Danish Kapoor
Danish Kapoor

The new Apple Pencil is the cherry on top of how confusing the iPad is in 2023

This week marks one year since the publication in TechGIndia from an article titled “It’s getting harder to understand where the iPad is going.” In it we talked about how confusing the iPad family was within Apple, the various nonsense that was in it and how diffuse this bet was: while it is very easy to understand where the iPhone, the Apple Watch or the AirPods are going, the iPad is unpredictable.

None of that has changed. On the contrary: it has been consolidated, and Apple has added a final detail to finish adding complexity to what surrounds the iPad. A third Apple Pencil, now with a USB-C connector.


Let’s go in parts.

The new Apple Pencil is a patch for a problem that could have been avoided. Apple kept Lightning on at least one of its iPads until 2022, four years after USB-C arrived on the first. Why so late? It seemed clear then that the future was heading towards USB-C, and so it has been. Extending the transition for four years only brought problems.

Problems such as that second generation Pencil, much better designed (especially for its charge) than the first, has not worked for the iPads that have come after it, only for some. That has forced us to keep alive the first Apple Pencil, the one that has produced so much visual horror. If the commitment to USB-C on the iPad had been overwhelming, this would not have happened.

The new Apple Pencil arrives a year late. The iPad 2022 has spent a year telling its users who wanted a pencil to draw, annotate or sign that they had to use the first generation, and to charge it an adapter, since their connectors did not match.

Assuming that it is a necessary patch to correct the bad decisions of the past, it makes no sense that this peripheral took a year to arrive.

Buying an Apple Pencil should be the easiest thing in the world, but it is complex. If there is an accessory called for simplicity, it is the Apple Pencil. It sounds reasonable that there should only be one. If anything, two: a cheaper one for those who want to make more basic use, such as annotations, and another more advanced one for illustrators and artists who require more precision and extra functions.

But there are three. And what will tell the buyer which one he is interested in will more often be the compatibility, exclusive, than the functions of one or the other.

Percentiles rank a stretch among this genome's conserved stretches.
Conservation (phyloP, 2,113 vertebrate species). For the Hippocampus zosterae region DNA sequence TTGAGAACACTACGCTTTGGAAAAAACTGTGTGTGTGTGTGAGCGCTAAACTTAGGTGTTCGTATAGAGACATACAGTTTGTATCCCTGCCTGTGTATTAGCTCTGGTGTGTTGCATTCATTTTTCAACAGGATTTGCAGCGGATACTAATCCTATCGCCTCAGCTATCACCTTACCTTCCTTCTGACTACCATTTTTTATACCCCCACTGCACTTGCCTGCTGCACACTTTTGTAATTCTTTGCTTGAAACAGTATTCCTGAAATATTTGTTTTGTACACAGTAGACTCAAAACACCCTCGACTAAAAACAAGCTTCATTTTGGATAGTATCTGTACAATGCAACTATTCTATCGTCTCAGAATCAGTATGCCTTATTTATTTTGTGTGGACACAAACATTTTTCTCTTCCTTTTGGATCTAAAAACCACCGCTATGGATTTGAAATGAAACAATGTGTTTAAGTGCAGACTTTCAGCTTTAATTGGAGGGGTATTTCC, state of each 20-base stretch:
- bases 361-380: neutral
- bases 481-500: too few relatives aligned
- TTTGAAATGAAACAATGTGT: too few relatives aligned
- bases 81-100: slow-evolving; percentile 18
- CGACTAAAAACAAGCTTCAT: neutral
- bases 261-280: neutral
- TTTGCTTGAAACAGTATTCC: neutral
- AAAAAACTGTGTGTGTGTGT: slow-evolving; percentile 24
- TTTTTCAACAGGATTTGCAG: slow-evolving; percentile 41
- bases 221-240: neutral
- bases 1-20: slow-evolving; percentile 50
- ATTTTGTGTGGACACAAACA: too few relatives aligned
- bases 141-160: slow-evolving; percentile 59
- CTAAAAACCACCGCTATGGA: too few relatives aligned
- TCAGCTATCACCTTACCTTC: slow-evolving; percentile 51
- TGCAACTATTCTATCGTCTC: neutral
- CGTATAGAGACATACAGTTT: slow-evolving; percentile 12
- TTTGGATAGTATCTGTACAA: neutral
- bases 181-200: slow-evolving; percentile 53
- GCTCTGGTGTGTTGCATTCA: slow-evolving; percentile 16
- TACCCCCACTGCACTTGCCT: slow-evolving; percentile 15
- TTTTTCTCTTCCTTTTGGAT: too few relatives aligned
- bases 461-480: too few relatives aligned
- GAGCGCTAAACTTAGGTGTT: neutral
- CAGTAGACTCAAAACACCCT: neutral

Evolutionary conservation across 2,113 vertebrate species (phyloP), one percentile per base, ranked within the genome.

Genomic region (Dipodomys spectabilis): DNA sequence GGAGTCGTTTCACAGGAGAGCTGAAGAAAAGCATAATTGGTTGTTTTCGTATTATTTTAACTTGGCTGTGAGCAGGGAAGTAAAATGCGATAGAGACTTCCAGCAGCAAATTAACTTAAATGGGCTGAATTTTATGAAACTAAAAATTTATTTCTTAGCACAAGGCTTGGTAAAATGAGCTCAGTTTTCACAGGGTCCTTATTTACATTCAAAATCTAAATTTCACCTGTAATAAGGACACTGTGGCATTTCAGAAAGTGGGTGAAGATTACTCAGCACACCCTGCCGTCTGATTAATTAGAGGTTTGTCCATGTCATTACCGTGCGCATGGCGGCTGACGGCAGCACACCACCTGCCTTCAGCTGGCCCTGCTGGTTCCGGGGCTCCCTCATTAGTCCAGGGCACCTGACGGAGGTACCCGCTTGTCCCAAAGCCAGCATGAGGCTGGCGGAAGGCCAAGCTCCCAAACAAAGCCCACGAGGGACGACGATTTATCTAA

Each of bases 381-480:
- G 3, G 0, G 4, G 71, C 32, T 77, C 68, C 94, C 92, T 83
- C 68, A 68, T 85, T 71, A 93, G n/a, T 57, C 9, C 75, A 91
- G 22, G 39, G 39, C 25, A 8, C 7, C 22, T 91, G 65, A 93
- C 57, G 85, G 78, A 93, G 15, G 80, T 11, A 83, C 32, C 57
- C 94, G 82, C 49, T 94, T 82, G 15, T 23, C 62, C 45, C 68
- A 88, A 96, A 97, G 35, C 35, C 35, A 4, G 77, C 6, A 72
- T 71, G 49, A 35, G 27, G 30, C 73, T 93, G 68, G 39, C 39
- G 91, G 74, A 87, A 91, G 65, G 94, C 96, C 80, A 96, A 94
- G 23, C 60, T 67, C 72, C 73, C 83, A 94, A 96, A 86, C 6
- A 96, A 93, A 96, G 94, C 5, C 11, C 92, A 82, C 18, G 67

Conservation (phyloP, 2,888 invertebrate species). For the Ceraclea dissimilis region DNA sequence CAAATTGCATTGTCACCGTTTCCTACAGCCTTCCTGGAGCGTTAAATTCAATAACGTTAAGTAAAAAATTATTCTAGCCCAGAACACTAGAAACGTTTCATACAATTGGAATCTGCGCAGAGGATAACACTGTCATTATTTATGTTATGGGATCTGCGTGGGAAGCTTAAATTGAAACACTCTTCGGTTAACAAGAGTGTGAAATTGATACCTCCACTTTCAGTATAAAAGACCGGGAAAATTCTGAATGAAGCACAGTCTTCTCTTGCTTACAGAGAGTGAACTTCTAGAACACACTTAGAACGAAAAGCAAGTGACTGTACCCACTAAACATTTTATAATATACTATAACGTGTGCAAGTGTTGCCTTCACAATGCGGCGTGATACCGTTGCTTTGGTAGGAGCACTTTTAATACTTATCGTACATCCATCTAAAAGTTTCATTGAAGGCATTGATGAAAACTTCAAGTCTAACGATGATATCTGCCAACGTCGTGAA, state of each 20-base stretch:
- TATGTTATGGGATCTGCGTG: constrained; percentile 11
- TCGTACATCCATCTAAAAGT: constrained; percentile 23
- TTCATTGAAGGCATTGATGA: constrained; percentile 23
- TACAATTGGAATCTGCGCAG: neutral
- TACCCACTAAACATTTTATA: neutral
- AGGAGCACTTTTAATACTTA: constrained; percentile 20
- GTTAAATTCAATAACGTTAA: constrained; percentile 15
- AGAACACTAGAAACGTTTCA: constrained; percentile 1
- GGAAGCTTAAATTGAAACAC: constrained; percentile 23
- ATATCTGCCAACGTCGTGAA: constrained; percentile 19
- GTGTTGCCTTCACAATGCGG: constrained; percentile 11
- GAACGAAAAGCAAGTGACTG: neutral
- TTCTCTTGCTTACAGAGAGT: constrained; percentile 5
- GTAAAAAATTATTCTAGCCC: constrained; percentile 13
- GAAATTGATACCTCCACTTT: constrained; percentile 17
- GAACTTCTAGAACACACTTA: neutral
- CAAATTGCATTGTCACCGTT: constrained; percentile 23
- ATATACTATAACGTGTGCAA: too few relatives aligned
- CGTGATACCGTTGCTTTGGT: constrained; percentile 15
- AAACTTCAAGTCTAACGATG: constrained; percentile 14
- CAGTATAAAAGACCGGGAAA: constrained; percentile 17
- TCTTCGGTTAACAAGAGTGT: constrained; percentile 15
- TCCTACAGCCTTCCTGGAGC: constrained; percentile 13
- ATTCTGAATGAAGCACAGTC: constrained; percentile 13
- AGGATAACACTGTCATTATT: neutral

Apple pencil 1st gen.

apple pencil 2nd gen.

apple pencil usb-c

pressure sensor

magnetic coupling

magnetic charging and pairing

floating pointer

double tap to change tools

free engraving





iPad with Lightning from 2015 onwards.

All iPads with USB-C except the iPad 10th generation.

All USB-C iPads.





This brings us to the previous point: if Apple had really opted for USB-C on the iPad without staggering the transition over so many years, this would not happen.

The past cannot be modified, but its consequences can be corrected. How? Perhaps starting by simplifying the entire iPad family, which seems like the catalog resulting from wanting to please too many people. It is not about reducing the catalog just for the sake of it. The market and Apple have changed, and it makes no sense in 2023 to try to return to the times of one iPhone and one iPad per year.

Now, the current family has certain overlaps. These are all the iPads that Apple sells right nowand the prices they cover in their different configurations (storage and connectivity).

28 different prices for more than 30 models, and not counting the different color options. It is not that it is bad to have a great variety for the client, it is that It is increasingly difficult for the client to understand which one fits them.

If that were the only problem, or that and the Pencil problem, it wouldn’t be a big deal either. But iPadOS has become a chronic disappointment for those who want to do more with their iPad than consume multimedia content, annotate documents or illustrate, even professionally exclusively from the iPad.

For everything else, The iPad has not been able to establish itself as a real alternative to the Mac, because everything it can do, despite the improvements in recent years, is still one step below. Or several.

Safari was catapulted as a desktop browser, we saw Final Cut, Logic and company arrive; and an extended monitor mode was implemented beyond the simple mirroring. But it’s still behind a Mac for everything that doesn’t require direct on-screen tracing.

Final Cut has compromises that are difficult to overcome for the professional who uses it. For example, having to leave the application open taking up the entire screen during rendering. An example of what happens in the rest of the environments: it complies, it can be useful, but It is difficult to understand why spend that money when a Mac (and even more so since Apple Silicon) is going to perform much betterry does not have the restrictions of iPadOS.

An example for certain price thresholds: the 12.9″ iPad Pro with 2 TB, M2 chip and cellular connectivity costs 3,024 euros. For less than 100 euros more we can get a Mac Studio with M2 Max chip (12-core CPU and 30-core GPU), with 32 GB of unified memory and the same 2 TB of storage. And macOS instead of iPadOS. Of course you have to add the screen and we are talking about a desktop versus a tablet, but the difference is clear .

And that’s how life goes for the iPad. Adding more and more models, more prices, even more Apple Pencil; but not adding really interesting new features to iPadOS or proposing more uses where it makes sense as a device, beyond those mentioned.

Featured image | Mukul Joshi on Unsplash.

Danish Kapoor